Furoshiki Bag with a Piecework 

Size: about 25cm (l) about 40cm (w – opening) (Bottom) about 25cm

This is a patchwork bag created by sewing fabric pieces together. The featured fabric is wanderlust designed by an American quilt artist, Thomas Knauer. The design is a combination of flower motif and bee motif. Since the piecework only requires the sewing of four large squares, it is easy enough for patchwork beginners. “This bag idea came from the Furoshiki (Japanese wrapping cloth). So it will go well with Kimono and Yukata as a sub bag,” says the creator, Anriko. The key to make it nice and clean is precise cutting and careful ironing. Hope you will enjoy making this.

Design & Work: Anriko

Fabric shown for this sample:
 Patchwork fabric A: wanderlust JG50600-601 (C)
Patchwork fabric B: wanderlust JG50600-602 (A)
Bag lining fabric, handle: wanderlust JG50600-602 (B)

□ Fabric: (Patchwork fabric A) 90cm×20cm
     (Patchwork fabric B) 80cm×20cm
     (Bag lining fabric, handle) 60cm×50cm
□ Fusible interfacing: 10cm×15cm


We interviewed Anriko about her creation:
Kokka Fabric (KF): What did you think of the fabric you used for this project?
After hearing that the motifs of this fabric were inspired by a an American quilt artist of his trip to London, my thoughts followed this path – London → Antique market → Vintage.
The grayish color tone led me to the idea of piecing old fabrics together.

Can you tell us any special elements or ideas that you incorporated into this creation?
This bag was inspired by the Furoshiki bag, and I created a three dimensional shape by using squares. A square piece is made up of piecing together large individual squares, so it can easily be handled by people who are not familiar with the piecework (including myself).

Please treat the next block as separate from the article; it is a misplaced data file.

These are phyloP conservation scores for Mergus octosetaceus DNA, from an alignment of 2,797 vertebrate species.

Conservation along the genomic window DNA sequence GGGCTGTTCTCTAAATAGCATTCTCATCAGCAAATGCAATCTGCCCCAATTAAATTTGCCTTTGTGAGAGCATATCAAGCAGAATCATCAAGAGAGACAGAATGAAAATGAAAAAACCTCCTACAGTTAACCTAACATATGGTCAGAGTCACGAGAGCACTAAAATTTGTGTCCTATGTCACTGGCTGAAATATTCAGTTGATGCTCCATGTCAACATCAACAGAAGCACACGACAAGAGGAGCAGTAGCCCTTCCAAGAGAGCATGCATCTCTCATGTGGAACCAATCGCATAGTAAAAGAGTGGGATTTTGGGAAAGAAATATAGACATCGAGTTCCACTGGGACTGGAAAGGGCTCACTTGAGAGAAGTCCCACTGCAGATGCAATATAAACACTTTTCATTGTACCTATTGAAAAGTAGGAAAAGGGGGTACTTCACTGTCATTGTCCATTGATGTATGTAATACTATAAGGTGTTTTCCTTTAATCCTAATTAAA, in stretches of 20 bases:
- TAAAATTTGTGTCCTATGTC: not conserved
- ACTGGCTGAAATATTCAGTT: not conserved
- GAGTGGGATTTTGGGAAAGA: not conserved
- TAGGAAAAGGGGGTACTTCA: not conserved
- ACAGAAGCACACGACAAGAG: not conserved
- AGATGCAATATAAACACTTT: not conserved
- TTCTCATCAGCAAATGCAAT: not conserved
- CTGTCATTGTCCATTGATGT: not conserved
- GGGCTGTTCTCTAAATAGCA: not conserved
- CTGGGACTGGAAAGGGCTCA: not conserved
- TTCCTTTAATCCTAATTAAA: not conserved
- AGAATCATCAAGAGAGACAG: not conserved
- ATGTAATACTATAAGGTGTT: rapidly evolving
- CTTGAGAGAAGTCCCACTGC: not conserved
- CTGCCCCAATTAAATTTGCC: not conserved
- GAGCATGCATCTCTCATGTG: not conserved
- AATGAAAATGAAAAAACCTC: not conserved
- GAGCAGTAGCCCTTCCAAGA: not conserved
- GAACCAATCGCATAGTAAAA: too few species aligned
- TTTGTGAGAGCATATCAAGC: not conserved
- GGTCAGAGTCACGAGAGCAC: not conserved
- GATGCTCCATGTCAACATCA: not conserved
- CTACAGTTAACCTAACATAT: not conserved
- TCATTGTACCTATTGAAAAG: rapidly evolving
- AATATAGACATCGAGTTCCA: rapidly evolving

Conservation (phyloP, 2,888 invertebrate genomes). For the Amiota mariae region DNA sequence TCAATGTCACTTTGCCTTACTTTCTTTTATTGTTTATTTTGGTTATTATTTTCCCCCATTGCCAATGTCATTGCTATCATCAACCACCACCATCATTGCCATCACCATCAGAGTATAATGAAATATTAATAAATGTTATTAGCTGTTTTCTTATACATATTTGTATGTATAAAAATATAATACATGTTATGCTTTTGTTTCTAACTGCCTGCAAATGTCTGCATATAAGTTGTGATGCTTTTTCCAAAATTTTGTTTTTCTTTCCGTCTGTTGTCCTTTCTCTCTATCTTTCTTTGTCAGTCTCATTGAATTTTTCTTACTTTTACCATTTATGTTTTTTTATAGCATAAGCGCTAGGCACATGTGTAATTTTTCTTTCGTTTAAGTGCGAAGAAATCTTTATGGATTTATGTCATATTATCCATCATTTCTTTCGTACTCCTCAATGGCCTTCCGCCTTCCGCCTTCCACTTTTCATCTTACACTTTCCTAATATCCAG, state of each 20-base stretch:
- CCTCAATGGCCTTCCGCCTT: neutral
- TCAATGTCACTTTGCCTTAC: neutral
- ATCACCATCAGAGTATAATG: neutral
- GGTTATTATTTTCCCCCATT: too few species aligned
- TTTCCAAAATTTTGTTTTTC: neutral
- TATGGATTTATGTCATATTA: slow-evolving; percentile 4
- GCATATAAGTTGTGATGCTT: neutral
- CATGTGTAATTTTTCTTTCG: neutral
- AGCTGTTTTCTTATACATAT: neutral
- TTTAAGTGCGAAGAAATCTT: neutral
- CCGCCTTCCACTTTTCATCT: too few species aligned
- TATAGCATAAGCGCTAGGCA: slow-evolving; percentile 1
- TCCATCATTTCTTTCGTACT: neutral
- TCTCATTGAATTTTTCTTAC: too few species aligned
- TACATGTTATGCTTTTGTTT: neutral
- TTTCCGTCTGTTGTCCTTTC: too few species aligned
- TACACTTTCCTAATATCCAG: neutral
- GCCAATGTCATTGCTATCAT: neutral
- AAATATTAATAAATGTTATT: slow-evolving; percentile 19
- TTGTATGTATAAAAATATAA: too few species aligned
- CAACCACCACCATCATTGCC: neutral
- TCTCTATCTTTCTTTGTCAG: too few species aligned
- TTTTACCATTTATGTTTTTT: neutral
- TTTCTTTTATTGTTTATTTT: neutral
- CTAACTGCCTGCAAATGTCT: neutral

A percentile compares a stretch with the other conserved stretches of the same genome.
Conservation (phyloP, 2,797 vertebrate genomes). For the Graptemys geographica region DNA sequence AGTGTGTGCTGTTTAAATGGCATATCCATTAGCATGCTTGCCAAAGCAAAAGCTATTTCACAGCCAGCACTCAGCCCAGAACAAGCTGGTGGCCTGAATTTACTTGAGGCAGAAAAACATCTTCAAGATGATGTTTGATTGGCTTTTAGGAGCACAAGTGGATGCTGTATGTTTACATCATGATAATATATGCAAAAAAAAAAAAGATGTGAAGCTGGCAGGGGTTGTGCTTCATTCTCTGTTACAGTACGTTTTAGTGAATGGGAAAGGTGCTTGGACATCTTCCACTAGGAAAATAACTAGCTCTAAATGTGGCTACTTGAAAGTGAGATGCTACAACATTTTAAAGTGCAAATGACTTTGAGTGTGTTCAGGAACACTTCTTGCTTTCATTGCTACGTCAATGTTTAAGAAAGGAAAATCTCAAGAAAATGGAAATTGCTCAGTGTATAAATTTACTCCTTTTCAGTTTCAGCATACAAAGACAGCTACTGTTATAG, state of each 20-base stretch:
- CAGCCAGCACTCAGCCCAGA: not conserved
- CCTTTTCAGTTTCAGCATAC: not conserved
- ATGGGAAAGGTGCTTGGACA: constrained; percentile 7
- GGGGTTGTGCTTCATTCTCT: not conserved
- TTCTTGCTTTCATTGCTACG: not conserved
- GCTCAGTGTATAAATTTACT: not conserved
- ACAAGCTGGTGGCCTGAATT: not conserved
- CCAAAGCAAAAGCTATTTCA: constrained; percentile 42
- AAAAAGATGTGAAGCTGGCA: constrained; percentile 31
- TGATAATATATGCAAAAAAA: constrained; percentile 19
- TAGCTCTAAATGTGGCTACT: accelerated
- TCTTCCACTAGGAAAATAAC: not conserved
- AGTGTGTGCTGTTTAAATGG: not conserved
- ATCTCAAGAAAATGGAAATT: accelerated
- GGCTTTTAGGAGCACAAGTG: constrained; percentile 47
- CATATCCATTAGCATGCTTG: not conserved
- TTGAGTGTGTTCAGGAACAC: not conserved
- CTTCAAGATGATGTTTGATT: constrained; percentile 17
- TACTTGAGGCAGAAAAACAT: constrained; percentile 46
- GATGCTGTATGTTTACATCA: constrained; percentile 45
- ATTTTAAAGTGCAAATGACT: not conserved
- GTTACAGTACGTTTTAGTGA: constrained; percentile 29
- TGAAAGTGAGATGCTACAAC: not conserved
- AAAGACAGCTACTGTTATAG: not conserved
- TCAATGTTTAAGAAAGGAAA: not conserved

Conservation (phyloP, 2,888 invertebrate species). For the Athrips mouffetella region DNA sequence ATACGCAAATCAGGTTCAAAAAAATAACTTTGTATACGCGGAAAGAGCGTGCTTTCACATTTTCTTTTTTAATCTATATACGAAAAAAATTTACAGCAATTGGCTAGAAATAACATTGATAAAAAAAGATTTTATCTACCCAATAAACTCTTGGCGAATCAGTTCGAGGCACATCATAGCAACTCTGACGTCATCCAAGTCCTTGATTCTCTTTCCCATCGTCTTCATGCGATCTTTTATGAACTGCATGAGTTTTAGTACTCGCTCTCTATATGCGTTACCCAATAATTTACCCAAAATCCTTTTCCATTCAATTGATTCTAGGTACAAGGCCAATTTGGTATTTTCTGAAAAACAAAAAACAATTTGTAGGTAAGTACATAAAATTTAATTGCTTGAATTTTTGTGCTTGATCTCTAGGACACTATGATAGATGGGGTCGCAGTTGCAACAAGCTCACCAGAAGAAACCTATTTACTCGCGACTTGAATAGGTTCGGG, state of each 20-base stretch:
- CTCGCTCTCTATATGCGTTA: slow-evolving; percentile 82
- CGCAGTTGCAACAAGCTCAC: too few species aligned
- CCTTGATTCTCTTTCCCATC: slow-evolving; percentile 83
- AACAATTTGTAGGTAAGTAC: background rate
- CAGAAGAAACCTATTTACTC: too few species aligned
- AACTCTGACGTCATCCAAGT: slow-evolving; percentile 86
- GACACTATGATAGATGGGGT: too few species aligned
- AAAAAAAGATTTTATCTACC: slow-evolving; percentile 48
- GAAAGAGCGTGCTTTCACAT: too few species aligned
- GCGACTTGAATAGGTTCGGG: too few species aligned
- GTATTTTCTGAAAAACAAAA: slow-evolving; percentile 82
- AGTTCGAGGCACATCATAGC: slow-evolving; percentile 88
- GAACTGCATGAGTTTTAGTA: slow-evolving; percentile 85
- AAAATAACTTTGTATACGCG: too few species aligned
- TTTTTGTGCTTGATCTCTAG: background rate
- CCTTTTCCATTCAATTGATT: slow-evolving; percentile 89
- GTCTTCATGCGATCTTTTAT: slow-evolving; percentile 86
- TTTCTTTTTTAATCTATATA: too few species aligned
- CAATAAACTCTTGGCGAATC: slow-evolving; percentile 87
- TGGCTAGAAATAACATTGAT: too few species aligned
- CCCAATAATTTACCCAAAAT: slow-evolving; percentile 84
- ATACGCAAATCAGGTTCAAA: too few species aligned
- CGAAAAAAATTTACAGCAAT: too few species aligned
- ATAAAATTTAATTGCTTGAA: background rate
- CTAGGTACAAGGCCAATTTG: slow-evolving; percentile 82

KF: What are some tips for making this bag?
By cutting the fabric precisely and carefully ironing, it will definitely make the process easier and create an ideal piece.

KF:How should we use this bag in everyday situations?
It is perfect as an everyday bag. In addition, as a sub bag, it will be a stylish addition to your kimono ensemble since the original idea comes from another Japanese element, Furoshiki.

KF:Thank you very much, Anriko! Here are sewing instructions along with step by step photos from her. Enjoy crafting!


Use this method shown for the seam treatment, instead of pressing the seam open. While a lining fabric will be attached, you want to avoid the weight of the bag to cause the seam to stretch open.

Make sure the directions of the flowers and bugs are both facing up where they will be facing outside when finished. The center flower piece will come to the bottom, so it can go either way.

Outer fabric and lining fabric are pieced together. As shown, the opening for the handle is created. Carefully iron here prior to turning the bag inside out.

Secure the tuck and run topstitches around the perimeter. To keep the tucks from being open, baste a few stitches at the joint on the back side.

Finished. Loosely turn the triangle on both side to outside and it will reveal the lining fabric slightly for a cute look.

Click here for Sewing Instructions (PDF format / A4 size)